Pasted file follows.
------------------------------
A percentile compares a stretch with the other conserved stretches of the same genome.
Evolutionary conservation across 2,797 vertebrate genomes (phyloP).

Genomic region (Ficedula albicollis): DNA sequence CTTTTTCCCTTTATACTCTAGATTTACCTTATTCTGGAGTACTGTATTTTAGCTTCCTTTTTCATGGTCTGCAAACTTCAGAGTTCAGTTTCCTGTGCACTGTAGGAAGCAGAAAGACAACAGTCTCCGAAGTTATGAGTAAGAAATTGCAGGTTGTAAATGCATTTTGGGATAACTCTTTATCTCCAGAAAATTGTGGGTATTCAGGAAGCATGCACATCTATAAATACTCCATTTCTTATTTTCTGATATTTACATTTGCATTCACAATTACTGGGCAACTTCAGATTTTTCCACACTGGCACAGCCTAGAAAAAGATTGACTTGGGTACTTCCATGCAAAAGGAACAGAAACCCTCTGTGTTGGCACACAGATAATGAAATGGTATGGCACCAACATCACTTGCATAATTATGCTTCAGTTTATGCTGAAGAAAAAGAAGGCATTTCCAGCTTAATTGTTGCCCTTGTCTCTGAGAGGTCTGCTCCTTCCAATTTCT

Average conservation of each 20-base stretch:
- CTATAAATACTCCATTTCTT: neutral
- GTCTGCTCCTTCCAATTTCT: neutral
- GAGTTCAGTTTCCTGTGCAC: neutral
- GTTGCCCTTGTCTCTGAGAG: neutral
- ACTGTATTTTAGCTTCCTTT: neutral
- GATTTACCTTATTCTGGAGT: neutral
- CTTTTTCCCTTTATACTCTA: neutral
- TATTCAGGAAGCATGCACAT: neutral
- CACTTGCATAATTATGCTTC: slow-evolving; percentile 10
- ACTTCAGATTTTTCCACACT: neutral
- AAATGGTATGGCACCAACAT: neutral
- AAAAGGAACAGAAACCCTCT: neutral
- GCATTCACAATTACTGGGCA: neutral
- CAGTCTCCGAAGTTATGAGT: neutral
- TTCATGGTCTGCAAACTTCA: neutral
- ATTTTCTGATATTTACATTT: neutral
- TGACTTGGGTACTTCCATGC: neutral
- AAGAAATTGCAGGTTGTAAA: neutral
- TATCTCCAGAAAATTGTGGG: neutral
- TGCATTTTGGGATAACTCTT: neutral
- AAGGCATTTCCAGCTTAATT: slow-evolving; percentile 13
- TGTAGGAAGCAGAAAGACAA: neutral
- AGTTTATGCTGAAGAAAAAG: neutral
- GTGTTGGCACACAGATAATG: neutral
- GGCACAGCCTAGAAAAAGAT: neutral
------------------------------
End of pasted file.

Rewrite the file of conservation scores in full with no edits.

A percentile compares a stretch with the other conserved stretches of the same genome.
Evolutionary conservation across 2,797 vertebrate genomes (phyloP).

Genomic region (Ficedula albicollis): DNA sequence CTTTTTCCCTTTATACTCTAGATTTACCTTATTCTGGAGTACTGTATTTTAGCTTCCTTTTTCATGGTCTGCAAACTTCAGAGTTCAGTTTCCTGTGCACTGTAGGAAGCAGAAAGACAACAGTCTCCGAAGTTATGAGTAAGAAATTGCAGGTTGTAAATGCATTTTGGGATAACTCTTTATCTCCAGAAAATTGTGGGTATTCAGGAAGCATGCACATCTATAAATACTCCATTTCTTATTTTCTGATATTTACATTTGCATTCACAATTACTGGGCAACTTCAGATTTTTCCACACTGGCACAGCCTAGAAAAAGATTGACTTGGGTACTTCCATGCAAAAGGAACAGAAACCCTCTGTGTTGGCACACAGATAATGAAATGGTATGGCACCAACATCACTTGCATAATTATGCTTCAGTTTATGCTGAAGAAAAAGAAGGCATTTCCAGCTTAATTGTTGCCCTTGTCTCTGAGAGGTCTGCTCCTTCCAATTTCT

Average conservation of each 20-base stretch:
- CTATAAATACTCCATTTCTT: neutral
- GTCTGCTCCTTCCAATTTCT: neutral
- GAGTTCAGTTTCCTGTGCAC: neutral
- GTTGCCCTTGTCTCTGAGAG: neutral
- ACTGTATTTTAGCTTCCTTT: neutral
- GATTTACCTTATTCTGGAGT: neutral
- CTTTTTCCCTTTATACTCTA: neutral
- TATTCAGGAAGCATGCACAT: neutral
- CACTTGCATAATTATGCTTC: slow-evolving; percentile 10
- ACTTCAGATTTTTCCACACT: neutral
- AAATGGTATGGCACCAACAT: neutral
- AAAAGGAACAGAAACCCTCT: neutral
- GCATTCACAATTACTGGGCA: neutral
- CAGTCTCCGAAGTTATGAGT: neutral
- TTCATGGTCTGCAAACTTCA: neutral
- ATTTTCTGATATTTACATTT: neutral
- TGACTTGGGTACTTCCATGC: neutral
- AAGAAATTGCAGGTTGTAAA: neutral
- TATCTCCAGAAAATTGTGGG: neutral
- TGCATTTTGGGATAACTCTT: neutral
- AAGGCATTTCCAGCTTAATT: slow-evolving; percentile 13
- TGTAGGAAGCAGAAAGACAA: neutral
- AGTTTATGCTGAAGAAAAAG: neutral
- GTGTTGGCACACAGATAATG: neutral
- GGCACAGCCTAGAAAAAGAT: neutral